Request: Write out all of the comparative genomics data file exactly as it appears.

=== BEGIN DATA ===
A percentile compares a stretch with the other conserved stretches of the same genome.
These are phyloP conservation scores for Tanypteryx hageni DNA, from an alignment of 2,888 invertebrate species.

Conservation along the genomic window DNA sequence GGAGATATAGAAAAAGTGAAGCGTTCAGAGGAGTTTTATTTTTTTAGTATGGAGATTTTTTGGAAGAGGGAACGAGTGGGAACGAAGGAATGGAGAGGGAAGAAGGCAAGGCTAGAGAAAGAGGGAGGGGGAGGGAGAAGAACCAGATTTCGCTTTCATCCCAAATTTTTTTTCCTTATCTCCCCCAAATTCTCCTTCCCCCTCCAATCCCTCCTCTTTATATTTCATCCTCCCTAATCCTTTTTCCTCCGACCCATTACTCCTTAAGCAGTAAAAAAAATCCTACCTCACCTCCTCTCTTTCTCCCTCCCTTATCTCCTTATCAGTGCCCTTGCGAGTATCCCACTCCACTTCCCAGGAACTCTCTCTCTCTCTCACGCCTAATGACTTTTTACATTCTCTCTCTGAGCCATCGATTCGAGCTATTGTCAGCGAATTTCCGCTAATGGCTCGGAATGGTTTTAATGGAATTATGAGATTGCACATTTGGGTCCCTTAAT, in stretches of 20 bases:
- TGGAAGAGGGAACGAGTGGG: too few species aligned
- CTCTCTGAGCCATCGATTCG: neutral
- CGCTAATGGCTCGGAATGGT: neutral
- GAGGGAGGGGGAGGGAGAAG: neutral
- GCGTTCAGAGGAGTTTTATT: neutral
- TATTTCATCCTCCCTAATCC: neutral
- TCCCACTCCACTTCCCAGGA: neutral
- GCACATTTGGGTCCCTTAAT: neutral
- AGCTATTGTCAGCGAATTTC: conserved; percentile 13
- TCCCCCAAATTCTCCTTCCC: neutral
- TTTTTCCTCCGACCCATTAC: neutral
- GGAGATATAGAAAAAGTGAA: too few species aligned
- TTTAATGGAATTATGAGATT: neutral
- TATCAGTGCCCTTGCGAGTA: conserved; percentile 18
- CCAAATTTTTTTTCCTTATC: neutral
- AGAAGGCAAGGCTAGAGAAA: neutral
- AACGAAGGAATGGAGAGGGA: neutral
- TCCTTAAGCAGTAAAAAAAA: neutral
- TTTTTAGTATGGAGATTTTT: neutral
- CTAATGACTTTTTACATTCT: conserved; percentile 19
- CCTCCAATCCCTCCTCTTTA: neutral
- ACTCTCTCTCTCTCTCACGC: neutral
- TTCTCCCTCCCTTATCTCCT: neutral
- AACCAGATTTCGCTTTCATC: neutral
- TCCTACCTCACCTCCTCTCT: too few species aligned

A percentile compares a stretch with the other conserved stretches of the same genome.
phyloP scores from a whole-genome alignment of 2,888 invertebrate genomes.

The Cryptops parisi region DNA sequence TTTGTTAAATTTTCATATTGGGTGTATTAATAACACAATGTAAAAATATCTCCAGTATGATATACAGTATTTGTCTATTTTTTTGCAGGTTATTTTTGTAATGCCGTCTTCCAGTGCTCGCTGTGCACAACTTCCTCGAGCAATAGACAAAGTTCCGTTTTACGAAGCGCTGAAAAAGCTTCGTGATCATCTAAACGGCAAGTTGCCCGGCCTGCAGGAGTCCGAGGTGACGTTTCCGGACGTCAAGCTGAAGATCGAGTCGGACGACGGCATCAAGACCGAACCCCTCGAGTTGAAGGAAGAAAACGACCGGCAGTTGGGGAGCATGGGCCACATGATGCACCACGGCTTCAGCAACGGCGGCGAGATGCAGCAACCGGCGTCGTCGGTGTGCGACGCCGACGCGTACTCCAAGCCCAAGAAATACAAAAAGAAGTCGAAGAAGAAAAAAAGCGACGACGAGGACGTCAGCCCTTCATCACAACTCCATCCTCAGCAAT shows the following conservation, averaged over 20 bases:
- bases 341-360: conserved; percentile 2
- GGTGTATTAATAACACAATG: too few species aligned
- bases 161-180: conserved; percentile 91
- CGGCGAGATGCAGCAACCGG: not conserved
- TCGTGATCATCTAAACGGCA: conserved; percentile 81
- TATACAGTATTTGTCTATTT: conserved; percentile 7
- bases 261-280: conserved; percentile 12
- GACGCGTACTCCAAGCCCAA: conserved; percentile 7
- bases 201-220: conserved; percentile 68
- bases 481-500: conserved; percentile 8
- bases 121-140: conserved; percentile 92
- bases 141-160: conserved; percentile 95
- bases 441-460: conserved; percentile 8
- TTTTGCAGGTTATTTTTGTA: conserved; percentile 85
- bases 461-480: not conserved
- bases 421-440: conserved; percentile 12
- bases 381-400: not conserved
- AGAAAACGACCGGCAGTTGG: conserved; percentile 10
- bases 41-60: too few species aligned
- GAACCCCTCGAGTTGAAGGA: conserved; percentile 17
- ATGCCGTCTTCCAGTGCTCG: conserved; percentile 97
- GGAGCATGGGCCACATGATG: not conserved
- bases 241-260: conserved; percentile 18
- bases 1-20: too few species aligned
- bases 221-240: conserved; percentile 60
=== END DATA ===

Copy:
A percentile compares a stretch with the other conserved stretches of the same genome.
These are phyloP conservation scores for Tanypteryx hageni DNA, from an alignment of 2,888 invertebrate species.

Conservation along the genomic window DNA sequence GGAGATATAGAAAAAGTGAAGCGTTCAGAGGAGTTTTATTTTTTTAGTATGGAGATTTTTTGGAAGAGGGAACGAGTGGGAACGAAGGAATGGAGAGGGAAGAAGGCAAGGCTAGAGAAAGAGGGAGGGGGAGGGAGAAGAACCAGATTTCGCTTTCATCCCAAATTTTTTTTCCTTATCTCCCCCAAATTCTCCTTCCCCCTCCAATCCCTCCTCTTTATATTTCATCCTCCCTAATCCTTTTTCCTCCGACCCATTACTCCTTAAGCAGTAAAAAAAATCCTACCTCACCTCCTCTCTTTCTCCCTCCCTTATCTCCTTATCAGTGCCCTTGCGAGTATCCCACTCCACTTCCCAGGAACTCTCTCTCTCTCTCACGCCTAATGACTTTTTACATTCTCTCTCTGAGCCATCGATTCGAGCTATTGTCAGCGAATTTCCGCTAATGGCTCGGAATGGTTTTAATGGAATTATGAGATTGCACATTTGGGTCCCTTAAT, in stretches of 20 bases:
- TGGAAGAGGGAACGAGTGGG: too few species aligned
- CTCTCTGAGCCATCGATTCG: neutral
- CGCTAATGGCTCGGAATGGT: neutral
- GAGGGAGGGGGAGGGAGAAG: neutral
- GCGTTCAGAGGAGTTTTATT: neutral
- TATTTCATCCTCCCTAATCC: neutral
- TCCCACTCCACTTCCCAGGA: neutral
- GCACATTTGGGTCCCTTAAT: neutral
- AGCTATTGTCAGCGAATTTC: conserved; percentile 13
- TCCCCCAAATTCTCCTTCCC: neutral
- TTTTTCCTCCGACCCATTAC: neutral
- GGAGATATAGAAAAAGTGAA: too few species aligned
- TTTAATGGAATTATGAGATT: neutral
- TATCAGTGCCCTTGCGAGTA: conserved; percentile 18
- CCAAATTTTTTTTCCTTATC: neutral
- AGAAGGCAAGGCTAGAGAAA: neutral
- AACGAAGGAATGGAGAGGGA: neutral
- TCCTTAAGCAGTAAAAAAAA: neutral
- TTTTTAGTATGGAGATTTTT: neutral
- CTAATGACTTTTTACATTCT: conserved; percentile 19
- CCTCCAATCCCTCCTCTTTA: neutral
- ACTCTCTCTCTCTCTCACGC: neutral
- TTCTCCCTCCCTTATCTCCT: neutral
- AACCAGATTTCGCTTTCATC: neutral
- TCCTACCTCACCTCCTCTCT: too few species aligned

A percentile compares a stretch with the other conserved stretches of the same genome.
phyloP scores from a whole-genome alignment of 2,888 invertebrate genomes.

The Cryptops parisi region DNA sequence TTTGTTAAATTTTCATATTGGGTGTATTAATAACACAATGTAAAAATATCTCCAGTATGATATACAGTATTTGTCTATTTTTTTGCAGGTTATTTTTGTAATGCCGTCTTCCAGTGCTCGCTGTGCACAACTTCCTCGAGCAATAGACAAAGTTCCGTTTTACGAAGCGCTGAAAAAGCTTCGTGATCATCTAAACGGCAAGTTGCCCGGCCTGCAGGAGTCCGAGGTGACGTTTCCGGACGTCAAGCTGAAGATCGAGTCGGACGACGGCATCAAGACCGAACCCCTCGAGTTGAAGGAAGAAAACGACCGGCAGTTGGGGAGCATGGGCCACATGATGCACCACGGCTTCAGCAACGGCGGCGAGATGCAGCAACCGGCGTCGTCGGTGTGCGACGCCGACGCGTACTCCAAGCCCAAGAAATACAAAAAGAAGTCGAAGAAGAAAAAAAGCGACGACGAGGACGTCAGCCCTTCATCACAACTCCATCCTCAGCAAT shows the following conservation, averaged over 20 bases:
- bases 341-360: conserved; percentile 2
- GGTGTATTAATAACACAATG: too few species aligned
- bases 161-180: conserved; percentile 91
- CGGCGAGATGCAGCAACCGG: not conserved
- TCGTGATCATCTAAACGGCA: conserved; percentile 81
- TATACAGTATTTGTCTATTT: conserved; percentile 7
- bases 261-280: conserved; percentile 12
- GACGCGTACTCCAAGCCCAA: conserved; percentile 7
- bases 201-220: conserved; percentile 68
- bases 481-500: conserved; percentile 8
- bases 121-140: conserved; percentile 92
- bases 141-160: conserved; percentile 95
- bases 441-460: conserved; percentile 8
- TTTTGCAGGTTATTTTTGTA: conserved; percentile 85
- bases 461-480: not conserved
- bases 421-440: conserved; percentile 12
- bases 381-400: not conserved
- AGAAAACGACCGGCAGTTGG: conserved; percentile 10
- bases 41-60: too few species aligned
- GAACCCCTCGAGTTGAAGGA: conserved; percentile 17
- ATGCCGTCTTCCAGTGCTCG: conserved; percentile 97
- GGAGCATGGGCCACATGATG: not conserved
- bases 241-260: conserved; percentile 18
- bases 1-20: too few species aligned
- bases 221-240: conserved; percentile 60